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A man is suing Hertz after he spent almost five years in prison for a murder he did not commit, and claims that the car rental company took nearly three years to release a record that would have seen him exonerated.
Michigan resident Herbert Alford was convicted of second degree murder in 2016, then released in 2020 after Hertz Corporation provided a receipt that proved he was renting a car at Lansing Airport just minutes before the incident took place.
Hertz only brought the documents to the attention of the court in 2018, by which time Alford had spent a whole load of time in prison for something that he didn't do.
What's more, his lawyers claim they contacted Hertz for that receipt more than two years earlier.
In their complaint, Alford's legal team said: "Had the defendants not ignored and disobeyed numerous court orders requiring them to produce the documentation that eventually freed Mr. Alford, he would not have spent over 1,700 days incarcerated."
Back in 2011, Alford was mistakenly identified as the person who shot and killed 23-year-old Michael Adams at a strip mall in Lansing, Michigan, according to the US National Registry of Exonerations.
In 2015, another person who had been arrested on another drug-related charge 'cut a deal with police' and provided information that identified Alford as the killer.
Then, in 2016, he was wrongfully convicted of second degree murder.
His attorneys then contacted Hertz to provide information that would support his alibi, but they didn't get back to them until 2018, by which point Alford had been convicted of murder, along with a string of other charges.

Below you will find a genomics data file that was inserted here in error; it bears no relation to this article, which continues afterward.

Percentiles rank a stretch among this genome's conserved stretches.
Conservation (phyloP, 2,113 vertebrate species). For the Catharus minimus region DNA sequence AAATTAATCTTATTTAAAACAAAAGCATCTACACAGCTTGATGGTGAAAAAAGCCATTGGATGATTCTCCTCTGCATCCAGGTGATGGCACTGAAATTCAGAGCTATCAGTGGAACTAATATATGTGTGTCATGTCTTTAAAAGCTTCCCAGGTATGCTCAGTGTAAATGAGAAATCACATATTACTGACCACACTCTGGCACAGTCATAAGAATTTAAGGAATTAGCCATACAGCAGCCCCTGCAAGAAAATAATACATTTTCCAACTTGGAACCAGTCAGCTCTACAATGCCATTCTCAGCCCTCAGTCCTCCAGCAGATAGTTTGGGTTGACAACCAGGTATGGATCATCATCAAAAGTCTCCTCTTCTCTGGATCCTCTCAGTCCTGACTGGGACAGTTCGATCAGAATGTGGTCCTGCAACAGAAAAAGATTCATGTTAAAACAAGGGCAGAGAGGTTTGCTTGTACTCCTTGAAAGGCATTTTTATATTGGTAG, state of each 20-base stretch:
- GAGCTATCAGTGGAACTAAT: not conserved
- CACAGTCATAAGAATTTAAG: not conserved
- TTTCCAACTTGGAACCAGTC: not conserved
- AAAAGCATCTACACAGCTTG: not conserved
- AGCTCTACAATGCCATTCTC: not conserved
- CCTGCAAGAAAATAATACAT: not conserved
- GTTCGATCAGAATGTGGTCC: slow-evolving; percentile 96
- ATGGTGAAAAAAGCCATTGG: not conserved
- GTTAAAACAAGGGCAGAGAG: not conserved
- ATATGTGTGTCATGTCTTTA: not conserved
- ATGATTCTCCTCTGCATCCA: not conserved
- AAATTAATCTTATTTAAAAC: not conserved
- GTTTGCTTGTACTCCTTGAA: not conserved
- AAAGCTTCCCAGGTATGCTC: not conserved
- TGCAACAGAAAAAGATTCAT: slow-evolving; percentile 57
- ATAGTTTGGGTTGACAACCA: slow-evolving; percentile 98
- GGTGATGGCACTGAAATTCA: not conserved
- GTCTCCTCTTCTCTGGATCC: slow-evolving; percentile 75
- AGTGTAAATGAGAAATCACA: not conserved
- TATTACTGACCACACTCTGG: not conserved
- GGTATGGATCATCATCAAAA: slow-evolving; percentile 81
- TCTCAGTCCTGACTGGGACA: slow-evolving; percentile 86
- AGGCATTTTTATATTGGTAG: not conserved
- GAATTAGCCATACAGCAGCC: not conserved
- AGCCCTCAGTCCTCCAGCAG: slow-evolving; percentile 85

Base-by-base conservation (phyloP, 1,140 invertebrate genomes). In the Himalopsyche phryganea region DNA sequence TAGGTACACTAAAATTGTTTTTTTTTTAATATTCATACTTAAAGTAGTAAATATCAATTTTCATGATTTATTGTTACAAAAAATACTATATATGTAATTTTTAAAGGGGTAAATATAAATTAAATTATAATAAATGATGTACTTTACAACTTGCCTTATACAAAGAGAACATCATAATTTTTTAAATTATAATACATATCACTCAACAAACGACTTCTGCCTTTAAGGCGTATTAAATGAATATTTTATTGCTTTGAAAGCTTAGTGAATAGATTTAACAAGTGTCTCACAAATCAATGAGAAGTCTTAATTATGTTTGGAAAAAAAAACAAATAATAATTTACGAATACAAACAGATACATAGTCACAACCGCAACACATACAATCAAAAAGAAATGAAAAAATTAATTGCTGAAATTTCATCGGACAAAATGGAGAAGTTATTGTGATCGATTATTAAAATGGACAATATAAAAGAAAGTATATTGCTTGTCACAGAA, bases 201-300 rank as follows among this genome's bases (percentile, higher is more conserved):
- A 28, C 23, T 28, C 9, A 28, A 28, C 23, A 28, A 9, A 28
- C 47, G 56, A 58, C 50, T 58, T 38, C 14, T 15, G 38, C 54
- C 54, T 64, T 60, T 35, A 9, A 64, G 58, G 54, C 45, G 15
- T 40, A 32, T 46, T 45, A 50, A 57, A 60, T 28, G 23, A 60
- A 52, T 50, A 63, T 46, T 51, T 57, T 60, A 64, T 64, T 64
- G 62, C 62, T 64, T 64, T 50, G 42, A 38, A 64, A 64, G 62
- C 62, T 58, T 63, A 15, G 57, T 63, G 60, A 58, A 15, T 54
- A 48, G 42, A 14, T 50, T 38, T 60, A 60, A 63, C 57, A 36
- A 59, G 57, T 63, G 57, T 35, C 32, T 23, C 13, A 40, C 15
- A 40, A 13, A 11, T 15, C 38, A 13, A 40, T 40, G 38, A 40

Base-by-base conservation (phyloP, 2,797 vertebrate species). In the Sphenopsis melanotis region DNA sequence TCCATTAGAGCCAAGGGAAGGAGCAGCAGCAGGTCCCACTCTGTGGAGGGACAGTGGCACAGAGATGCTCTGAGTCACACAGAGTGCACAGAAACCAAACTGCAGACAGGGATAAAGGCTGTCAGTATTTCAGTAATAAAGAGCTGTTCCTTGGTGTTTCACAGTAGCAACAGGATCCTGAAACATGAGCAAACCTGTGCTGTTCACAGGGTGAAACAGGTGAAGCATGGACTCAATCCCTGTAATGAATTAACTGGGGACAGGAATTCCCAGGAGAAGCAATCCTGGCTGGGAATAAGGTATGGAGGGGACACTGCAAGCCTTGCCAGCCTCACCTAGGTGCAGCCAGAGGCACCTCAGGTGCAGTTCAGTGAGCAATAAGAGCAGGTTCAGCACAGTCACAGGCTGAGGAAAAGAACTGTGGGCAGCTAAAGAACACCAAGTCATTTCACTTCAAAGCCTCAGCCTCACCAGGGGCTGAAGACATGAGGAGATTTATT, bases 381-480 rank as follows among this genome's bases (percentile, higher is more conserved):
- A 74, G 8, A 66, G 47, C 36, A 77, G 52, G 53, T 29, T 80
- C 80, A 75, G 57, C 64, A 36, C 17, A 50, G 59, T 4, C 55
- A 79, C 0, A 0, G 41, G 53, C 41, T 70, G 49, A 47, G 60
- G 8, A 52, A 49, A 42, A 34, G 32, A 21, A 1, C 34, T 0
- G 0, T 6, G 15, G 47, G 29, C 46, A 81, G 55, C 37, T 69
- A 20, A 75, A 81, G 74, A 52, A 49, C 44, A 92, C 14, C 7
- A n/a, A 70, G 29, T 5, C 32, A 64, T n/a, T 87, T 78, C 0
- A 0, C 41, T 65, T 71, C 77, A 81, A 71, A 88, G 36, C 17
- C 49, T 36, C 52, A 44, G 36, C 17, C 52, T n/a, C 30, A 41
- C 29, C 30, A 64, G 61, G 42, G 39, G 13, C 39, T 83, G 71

The documents they provided prove that Alford was renting a car at the airport, which is around 20 minutes away, just minutes before Adams was shot and killed.
All charges were dismissed against him in February 2020, but he also spent until December 2020 on a bond, according to the complaint.
His lawyers now claim he would have been exonerated some time before that if Hertz had provided the requested information at the time they were asked.
A spokesperson for Hertz said that the company was 'deeply saddened' to hear about Alford's experience, adding: "While we were unable to find the historic rental record from 2011 when it was requested in 2015, we continued our good faith efforts to locate it,
"With advances in data search in the years following, we were able to locate the rental record in 2018 and promptly provided it."
Alford's lawyer told CNN: "He [Alford] is going through some things right now,
"He's trying to figure out his next move... and we're hopeful that, you know, he's going to get back on track shortly."
Alford is seeking compensation of $25,000 (£17,943), but his lawyer added that there is 'no dollar figure that's going to make this right'.
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